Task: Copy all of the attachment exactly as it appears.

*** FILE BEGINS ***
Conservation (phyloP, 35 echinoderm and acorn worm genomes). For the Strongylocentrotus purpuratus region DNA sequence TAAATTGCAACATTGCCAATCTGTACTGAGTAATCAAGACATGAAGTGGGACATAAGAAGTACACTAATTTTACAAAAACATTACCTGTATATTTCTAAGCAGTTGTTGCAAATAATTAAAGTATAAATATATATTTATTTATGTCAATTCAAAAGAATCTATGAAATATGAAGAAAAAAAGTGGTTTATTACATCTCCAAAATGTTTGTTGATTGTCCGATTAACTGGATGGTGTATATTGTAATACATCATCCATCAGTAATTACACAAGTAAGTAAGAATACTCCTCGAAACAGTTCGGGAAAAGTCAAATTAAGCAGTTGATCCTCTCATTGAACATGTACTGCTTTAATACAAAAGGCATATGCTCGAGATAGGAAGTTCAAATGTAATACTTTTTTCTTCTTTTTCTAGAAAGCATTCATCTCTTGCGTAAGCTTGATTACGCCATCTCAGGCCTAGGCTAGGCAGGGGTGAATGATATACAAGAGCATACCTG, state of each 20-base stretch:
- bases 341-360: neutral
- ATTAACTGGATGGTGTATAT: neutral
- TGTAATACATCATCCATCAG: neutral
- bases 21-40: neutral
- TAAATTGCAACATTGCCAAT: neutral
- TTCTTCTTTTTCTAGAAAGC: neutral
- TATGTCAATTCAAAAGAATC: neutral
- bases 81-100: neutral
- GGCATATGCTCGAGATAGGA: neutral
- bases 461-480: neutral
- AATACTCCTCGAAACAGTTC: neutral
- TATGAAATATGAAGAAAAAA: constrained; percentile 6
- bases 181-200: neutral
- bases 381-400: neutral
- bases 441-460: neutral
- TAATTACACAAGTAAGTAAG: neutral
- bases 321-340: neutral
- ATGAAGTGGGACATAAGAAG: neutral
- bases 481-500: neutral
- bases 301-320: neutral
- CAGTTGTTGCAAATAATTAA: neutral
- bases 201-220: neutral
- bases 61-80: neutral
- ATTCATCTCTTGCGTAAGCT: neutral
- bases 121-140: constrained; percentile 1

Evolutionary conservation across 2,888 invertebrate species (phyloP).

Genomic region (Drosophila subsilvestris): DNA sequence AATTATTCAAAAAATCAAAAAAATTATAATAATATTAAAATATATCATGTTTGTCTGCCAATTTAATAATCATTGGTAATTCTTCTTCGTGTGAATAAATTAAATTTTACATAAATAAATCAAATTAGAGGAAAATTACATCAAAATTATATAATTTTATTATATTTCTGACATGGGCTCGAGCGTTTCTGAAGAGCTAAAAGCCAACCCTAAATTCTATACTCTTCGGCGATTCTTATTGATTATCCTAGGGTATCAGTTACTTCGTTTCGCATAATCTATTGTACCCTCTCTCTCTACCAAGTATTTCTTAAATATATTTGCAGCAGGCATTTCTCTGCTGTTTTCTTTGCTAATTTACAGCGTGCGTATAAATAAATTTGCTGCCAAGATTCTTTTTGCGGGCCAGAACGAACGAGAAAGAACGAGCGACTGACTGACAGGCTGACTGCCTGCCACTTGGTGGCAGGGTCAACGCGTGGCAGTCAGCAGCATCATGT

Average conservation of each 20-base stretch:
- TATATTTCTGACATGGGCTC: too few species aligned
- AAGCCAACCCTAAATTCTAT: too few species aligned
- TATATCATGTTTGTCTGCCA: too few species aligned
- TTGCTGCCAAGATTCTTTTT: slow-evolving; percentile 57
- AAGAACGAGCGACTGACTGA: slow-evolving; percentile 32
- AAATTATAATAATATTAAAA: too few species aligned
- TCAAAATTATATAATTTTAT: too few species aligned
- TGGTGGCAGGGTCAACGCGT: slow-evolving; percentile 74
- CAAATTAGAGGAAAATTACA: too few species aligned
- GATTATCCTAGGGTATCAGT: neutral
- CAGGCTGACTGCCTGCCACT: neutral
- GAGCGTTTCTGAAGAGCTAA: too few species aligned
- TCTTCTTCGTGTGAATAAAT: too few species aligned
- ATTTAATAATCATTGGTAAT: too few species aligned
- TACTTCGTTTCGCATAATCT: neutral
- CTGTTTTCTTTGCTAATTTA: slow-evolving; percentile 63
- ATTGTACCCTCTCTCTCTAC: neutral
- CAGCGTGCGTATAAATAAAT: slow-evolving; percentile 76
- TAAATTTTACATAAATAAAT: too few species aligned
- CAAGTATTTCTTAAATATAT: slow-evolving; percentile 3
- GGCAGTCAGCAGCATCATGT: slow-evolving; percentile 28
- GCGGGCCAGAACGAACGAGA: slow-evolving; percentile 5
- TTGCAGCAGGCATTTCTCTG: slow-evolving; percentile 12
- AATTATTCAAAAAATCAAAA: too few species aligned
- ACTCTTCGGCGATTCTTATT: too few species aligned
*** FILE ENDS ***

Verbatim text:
Conservation (phyloP, 35 echinoderm and acorn worm genomes). For the Strongylocentrotus purpuratus region DNA sequence TAAATTGCAACATTGCCAATCTGTACTGAGTAATCAAGACATGAAGTGGGACATAAGAAGTACACTAATTTTACAAAAACATTACCTGTATATTTCTAAGCAGTTGTTGCAAATAATTAAAGTATAAATATATATTTATTTATGTCAATTCAAAAGAATCTATGAAATATGAAGAAAAAAAGTGGTTTATTACATCTCCAAAATGTTTGTTGATTGTCCGATTAACTGGATGGTGTATATTGTAATACATCATCCATCAGTAATTACACAAGTAAGTAAGAATACTCCTCGAAACAGTTCGGGAAAAGTCAAATTAAGCAGTTGATCCTCTCATTGAACATGTACTGCTTTAATACAAAAGGCATATGCTCGAGATAGGAAGTTCAAATGTAATACTTTTTTCTTCTTTTTCTAGAAAGCATTCATCTCTTGCGTAAGCTTGATTACGCCATCTCAGGCCTAGGCTAGGCAGGGGTGAATGATATACAAGAGCATACCTG, state of each 20-base stretch:
- bases 341-360: neutral
- ATTAACTGGATGGTGTATAT: neutral
- TGTAATACATCATCCATCAG: neutral
- bases 21-40: neutral
- TAAATTGCAACATTGCCAAT: neutral
- TTCTTCTTTTTCTAGAAAGC: neutral
- TATGTCAATTCAAAAGAATC: neutral
- bases 81-100: neutral
- GGCATATGCTCGAGATAGGA: neutral
- bases 461-480: neutral
- AATACTCCTCGAAACAGTTC: neutral
- TATGAAATATGAAGAAAAAA: constrained; percentile 6
- bases 181-200: neutral
- bases 381-400: neutral
- bases 441-460: neutral
- TAATTACACAAGTAAGTAAG: neutral
- bases 321-340: neutral
- ATGAAGTGGGACATAAGAAG: neutral
- bases 481-500: neutral
- bases 301-320: neutral
- CAGTTGTTGCAAATAATTAA: neutral
- bases 201-220: neutral
- bases 61-80: neutral
- ATTCATCTCTTGCGTAAGCT: neutral
- bases 121-140: constrained; percentile 1

Evolutionary conservation across 2,888 invertebrate species (phyloP).

Genomic region (Drosophila subsilvestris): DNA sequence AATTATTCAAAAAATCAAAAAAATTATAATAATATTAAAATATATCATGTTTGTCTGCCAATTTAATAATCATTGGTAATTCTTCTTCGTGTGAATAAATTAAATTTTACATAAATAAATCAAATTAGAGGAAAATTACATCAAAATTATATAATTTTATTATATTTCTGACATGGGCTCGAGCGTTTCTGAAGAGCTAAAAGCCAACCCTAAATTCTATACTCTTCGGCGATTCTTATTGATTATCCTAGGGTATCAGTTACTTCGTTTCGCATAATCTATTGTACCCTCTCTCTCTACCAAGTATTTCTTAAATATATTTGCAGCAGGCATTTCTCTGCTGTTTTCTTTGCTAATTTACAGCGTGCGTATAAATAAATTTGCTGCCAAGATTCTTTTTGCGGGCCAGAACGAACGAGAAAGAACGAGCGACTGACTGACAGGCTGACTGCCTGCCACTTGGTGGCAGGGTCAACGCGTGGCAGTCAGCAGCATCATGT

Average conservation of each 20-base stretch:
- TATATTTCTGACATGGGCTC: too few species aligned
- AAGCCAACCCTAAATTCTAT: too few species aligned
- TATATCATGTTTGTCTGCCA: too few species aligned
- TTGCTGCCAAGATTCTTTTT: slow-evolving; percentile 57
- AAGAACGAGCGACTGACTGA: slow-evolving; percentile 32
- AAATTATAATAATATTAAAA: too few species aligned
- TCAAAATTATATAATTTTAT: too few species aligned
- TGGTGGCAGGGTCAACGCGT: slow-evolving; percentile 74
- CAAATTAGAGGAAAATTACA: too few species aligned
- GATTATCCTAGGGTATCAGT: neutral
- CAGGCTGACTGCCTGCCACT: neutral
- GAGCGTTTCTGAAGAGCTAA: too few species aligned
- TCTTCTTCGTGTGAATAAAT: too few species aligned
- ATTTAATAATCATTGGTAAT: too few species aligned
- TACTTCGTTTCGCATAATCT: neutral
- CTGTTTTCTTTGCTAATTTA: slow-evolving; percentile 63
- ATTGTACCCTCTCTCTCTAC: neutral
- CAGCGTGCGTATAAATAAAT: slow-evolving; percentile 76
- TAAATTTTACATAAATAAAT: too few species aligned
- CAAGTATTTCTTAAATATAT: slow-evolving; percentile 3
- GGCAGTCAGCAGCATCATGT: slow-evolving; percentile 28
- GCGGGCCAGAACGAACGAGA: slow-evolving; percentile 5
- TTGCAGCAGGCATTTCTCTG: slow-evolving; percentile 12
- AATTATTCAAAAAATCAAAA: too few species aligned
- ACTCTTCGGCGATTCTTATT: too few species aligned